Reading gendertrash

publishing / trans history

I spent a lot of my first week at the CLGA looking through and digitizing materials related to Mirha-Soleil Ross’ and Xanthra Phillippa MacKay’s zine gendertrash from hell, published from 1993-1995. One of my favourite images I have come across was a drawing of four femme figures holding hands on a yellowing piece of paper. Below the figures, drawn in purple pen, text reads “TRANSSEXUAL SISTERHOOD IS POWERFUL!!!” This image is published in black and white in gendertrash #4.

Materials from the gendertrash series in the Mirha-Soleil Ross fonds. On the left is a collage made from letters cut out of magazines in a variety of colours and fonts. On top is a drawing of four femme figures in purple. Text below them reads "TRANSSEXUAL SISTERHOOD IS POWERFUL!!!"

Materials from the gendertrash series in the Mirha-Soleil Ross fonds.

Reading gendertrash has given me some context into issues, politics and activism specific to transsexual communities that I have never gotten in a gender studies classroom. In my academic experience, trans issues are often tacked on to discussions around queerness. Mirha-Soleil Ross makes an argument for radical specificity that I find really refreshing. Rather than being divisive, this specificity can have generative political possibilities. In an interview in Viviane Namsté’s (2011) book Sex Change, Social Change, Ross says:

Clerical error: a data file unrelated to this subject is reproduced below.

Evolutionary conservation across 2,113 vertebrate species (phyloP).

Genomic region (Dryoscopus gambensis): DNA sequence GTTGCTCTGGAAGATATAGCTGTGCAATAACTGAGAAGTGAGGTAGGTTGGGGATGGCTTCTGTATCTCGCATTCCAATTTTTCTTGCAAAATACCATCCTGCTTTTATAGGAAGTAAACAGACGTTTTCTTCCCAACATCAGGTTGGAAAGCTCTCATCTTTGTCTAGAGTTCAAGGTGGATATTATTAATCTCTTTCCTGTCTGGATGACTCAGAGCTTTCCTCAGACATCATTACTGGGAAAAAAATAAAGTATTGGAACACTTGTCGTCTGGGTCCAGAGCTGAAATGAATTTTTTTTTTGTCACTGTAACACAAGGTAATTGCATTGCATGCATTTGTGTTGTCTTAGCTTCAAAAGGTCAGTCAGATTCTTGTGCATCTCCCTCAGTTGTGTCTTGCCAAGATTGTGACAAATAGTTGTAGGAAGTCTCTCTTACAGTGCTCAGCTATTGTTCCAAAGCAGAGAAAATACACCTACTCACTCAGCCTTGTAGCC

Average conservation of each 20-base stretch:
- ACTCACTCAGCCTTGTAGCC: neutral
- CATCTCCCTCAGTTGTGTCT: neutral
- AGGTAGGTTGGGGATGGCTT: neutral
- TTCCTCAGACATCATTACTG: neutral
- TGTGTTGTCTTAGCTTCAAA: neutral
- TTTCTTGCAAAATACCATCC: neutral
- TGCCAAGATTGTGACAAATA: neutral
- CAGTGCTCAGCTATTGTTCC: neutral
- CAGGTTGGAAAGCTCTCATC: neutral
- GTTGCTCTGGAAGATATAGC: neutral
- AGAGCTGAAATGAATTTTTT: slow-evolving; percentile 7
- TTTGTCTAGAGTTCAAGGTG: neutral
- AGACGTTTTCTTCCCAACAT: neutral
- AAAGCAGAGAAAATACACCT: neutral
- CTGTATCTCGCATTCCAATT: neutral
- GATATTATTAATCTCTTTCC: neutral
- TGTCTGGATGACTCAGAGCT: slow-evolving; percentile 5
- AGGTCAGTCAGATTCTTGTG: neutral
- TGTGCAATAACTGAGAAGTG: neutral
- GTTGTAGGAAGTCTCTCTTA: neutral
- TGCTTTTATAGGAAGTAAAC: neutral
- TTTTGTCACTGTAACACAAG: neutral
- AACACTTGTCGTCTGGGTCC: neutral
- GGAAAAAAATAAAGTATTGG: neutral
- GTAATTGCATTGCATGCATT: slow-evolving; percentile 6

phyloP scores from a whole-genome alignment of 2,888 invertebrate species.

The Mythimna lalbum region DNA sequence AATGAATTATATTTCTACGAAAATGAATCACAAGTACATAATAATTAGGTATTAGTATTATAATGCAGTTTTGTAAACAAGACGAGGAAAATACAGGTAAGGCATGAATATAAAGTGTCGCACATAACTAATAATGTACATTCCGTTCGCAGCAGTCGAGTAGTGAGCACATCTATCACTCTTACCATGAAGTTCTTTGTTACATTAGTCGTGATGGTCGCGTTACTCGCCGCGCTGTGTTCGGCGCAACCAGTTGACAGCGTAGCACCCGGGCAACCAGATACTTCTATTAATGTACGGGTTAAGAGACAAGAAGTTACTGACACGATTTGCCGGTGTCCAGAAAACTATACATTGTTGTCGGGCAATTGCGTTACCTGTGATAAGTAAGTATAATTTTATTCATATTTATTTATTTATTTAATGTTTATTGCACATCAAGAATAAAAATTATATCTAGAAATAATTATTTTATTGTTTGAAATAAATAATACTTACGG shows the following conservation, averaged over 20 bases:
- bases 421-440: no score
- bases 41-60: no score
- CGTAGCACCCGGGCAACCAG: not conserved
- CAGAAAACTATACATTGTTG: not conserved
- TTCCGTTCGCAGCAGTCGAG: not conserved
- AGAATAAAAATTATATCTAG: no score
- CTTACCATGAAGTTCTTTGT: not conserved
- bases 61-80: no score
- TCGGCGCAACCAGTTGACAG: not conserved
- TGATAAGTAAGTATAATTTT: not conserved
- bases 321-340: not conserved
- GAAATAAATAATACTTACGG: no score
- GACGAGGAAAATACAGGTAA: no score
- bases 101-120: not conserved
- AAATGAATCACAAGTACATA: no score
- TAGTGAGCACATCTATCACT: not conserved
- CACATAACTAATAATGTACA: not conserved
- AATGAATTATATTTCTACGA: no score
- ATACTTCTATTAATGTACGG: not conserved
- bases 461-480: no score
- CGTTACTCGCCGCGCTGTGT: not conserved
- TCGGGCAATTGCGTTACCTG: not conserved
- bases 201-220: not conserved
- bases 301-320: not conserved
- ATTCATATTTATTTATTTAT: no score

I don’t think intersex people, drag queens and drag kings, transsexual people, women who sleep with genetic lesbians, transgender FTM lesbians who sleep with other lesbians, transvestite prostitutes, and hetersexual cross-dressers have much in common personally, sexually, philosophically, or politically. So as long as we don’t expose our core differences, as long as we don’t show how our respective interests put us in conflict with one another, we won’t be able to identify and work on the little bit that we do share in common and that might possibly call for some form of political coalition. (p. 131)

So for me, reading a zine made by and for trannssexual people and communities has offered some insight into the specific, grassroots-level issues that can be erased in a gender studies classroom. I hope that digitizing these zines and making them available to undergraduates and other researchers will help to make more transsexual writings available to researchers, especially writings by those who are excluded from publishing in traditionally academic venues.

References:

Namaste, V. (2011). Sex change, social change: Reflections on identity, institutions, and imperialism. Toronto: Canadian Scholars’ Press.